Validating Dreams

Image representing Boštjan Špetič as depicted ...

Boštjan Špetič

Travel hint: When the friendly lady from Slovenia’s Adria Airways tells you that, upon arriving at Frankfurt Airport from your flight from Ljubljana, you need to re-check in at a Lufthansa Service Counter to make your flight to New York, don’t believe her.

I’m sitting in an airport lounge with six hours to kill. I have adapters and such for my gear. I found a clean shower and a good cup of tea; I should be fine. Just another opportunity to practice, I suppose.

Ljubliana is gorgeous. Fred Wilson had warned me; “You’ll fall in love,” he said in my imagination. “You’ll want to go back.” He was right both times. (He’s so smart in imagination.)

Friday morning, at the invitation of the US State Department (now, honestly, how many times will I be able to write that phrase?) and the Centre for Entrepreneurial & Executive Development (CEED)–as well as the careful strategic manipulation by Boštjan Špetič the CEO of Zemanta– I spoke to a group of Slovene entrepreneurs about raising capital from US-based VCs.

Just like old times–I stood before a group of hungry young entrepreneurs, most dressed in black and wearing all black myself better to fit in, and exhorted them to keep trying.

I spoke about how, in some ways, the press for capital, the seeming impossible notion of getting VCs to fly more than six hours to come to your home town and see the possibilities inherent in the coffee bars and late-night coding sessions reminded me so much of the late ’90s when it often felt like getting a VC to come from the Valley to Union Square (NY’s Union Square that is…) required special dispensation and visa stamps from the State department.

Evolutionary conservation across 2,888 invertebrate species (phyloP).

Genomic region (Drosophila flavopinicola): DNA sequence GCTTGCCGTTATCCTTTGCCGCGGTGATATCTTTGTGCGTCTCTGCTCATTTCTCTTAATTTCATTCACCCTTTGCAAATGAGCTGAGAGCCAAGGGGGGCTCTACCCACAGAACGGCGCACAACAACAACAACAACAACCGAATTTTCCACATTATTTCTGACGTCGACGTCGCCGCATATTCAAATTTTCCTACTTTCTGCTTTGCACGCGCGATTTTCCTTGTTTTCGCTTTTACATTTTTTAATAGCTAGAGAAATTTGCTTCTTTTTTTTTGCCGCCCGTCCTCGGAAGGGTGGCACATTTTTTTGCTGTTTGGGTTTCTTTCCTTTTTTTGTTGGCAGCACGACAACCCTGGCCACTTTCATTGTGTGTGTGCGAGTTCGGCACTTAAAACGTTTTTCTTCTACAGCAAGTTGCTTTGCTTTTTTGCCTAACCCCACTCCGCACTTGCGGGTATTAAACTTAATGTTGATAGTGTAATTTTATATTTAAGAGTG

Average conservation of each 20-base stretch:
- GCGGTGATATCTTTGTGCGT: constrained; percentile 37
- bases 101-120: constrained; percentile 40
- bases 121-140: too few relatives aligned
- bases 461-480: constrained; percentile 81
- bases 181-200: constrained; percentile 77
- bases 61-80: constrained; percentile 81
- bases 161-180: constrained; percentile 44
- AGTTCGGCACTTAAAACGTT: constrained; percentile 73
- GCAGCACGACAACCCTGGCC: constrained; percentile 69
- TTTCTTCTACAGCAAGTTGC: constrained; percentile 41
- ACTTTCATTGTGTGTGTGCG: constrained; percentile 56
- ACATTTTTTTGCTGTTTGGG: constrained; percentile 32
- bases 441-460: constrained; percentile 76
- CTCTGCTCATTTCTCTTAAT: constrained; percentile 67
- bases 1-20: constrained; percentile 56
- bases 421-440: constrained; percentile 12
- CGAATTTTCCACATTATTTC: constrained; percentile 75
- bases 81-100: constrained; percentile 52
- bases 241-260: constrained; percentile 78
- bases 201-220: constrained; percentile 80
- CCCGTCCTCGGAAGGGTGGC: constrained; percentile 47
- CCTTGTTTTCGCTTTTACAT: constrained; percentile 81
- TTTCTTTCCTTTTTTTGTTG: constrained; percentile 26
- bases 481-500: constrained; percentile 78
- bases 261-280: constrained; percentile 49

I laughed and I think I made them laugh as well when I told of how the corridor from Madison Square down Broadway and through Union Square all the way to Chinatown feels like the hottest land in all of the Kingdom of Startups. I made them smile when I said that the banks of the Ljubljanica were a lot like the original Great White Way only with significantly better food and wine.

And it’s true. If I were raising a fund today, I’d want to be operating in a place like Ljubljana where in addition to Fred, Brad, and Albert over at Union Square who, helped by London’s Seedcamp, invested in Zemanta; Grandbanks and Fairhaven Capital have now invested in Celtra (spurred again by Seedcamp and following local investor RSG Capital).

(Phew. How many VC firms can one guy reference in a single paragraph?)

And in saying that, one entrepreneur challenged me…will you come back? Will you come back at least four times in the next year?

(I negotiated him down to two but only if he pays me my way.)

Anyway…

The thing is, it’s happening again and this time, I’m quite certain, it’s happening all over the place. There are, I’m sure, dozens of tiny corridors teeming, in cities we’ve never heard of (which is easy, I suppose, considering how little Americans travel or, even lift their gaze out and above the USA)…teeming with young entrepreneurs who are convinced they will change the world.

God, how I love that optimism.

Even more, I love the sacredness of their response when, in whispers, they confide to the coach in me that the start-up life is damn hard and that their wife, their husband, their parents, their kids have all but given up on them. I love when they, in response, to my “So? Give up. Get a job,” they roll their eyes, laugh and say, “As if…”

I walked the stage in my black uniform, wireless mic strapped to my chest, and thumped. “Be persistent,” I advised, “but don’t stalk the investors. That’s creepy.”

“Sell the vision…but don’t be a bozo,” I shared not knowing that Bozo is a first name in Slovenian. (Who was the bozo then?)

Mostly though I validated and affirmed; not their delusions but their dreams. I never once stopped affirming the difficulty of the life nor did I ever convey a promise that Americans like Fred, Bijan Sabet, Brad Feld, Mark Suster, Chris Dixon, Charley Lax or even the mighty John Doerr, will come storming in. Hell, it’s hard enough to raise money in the US. But given that they have little choice but to pursue their dreams, it seemed the decent, honest, caring thing to do.

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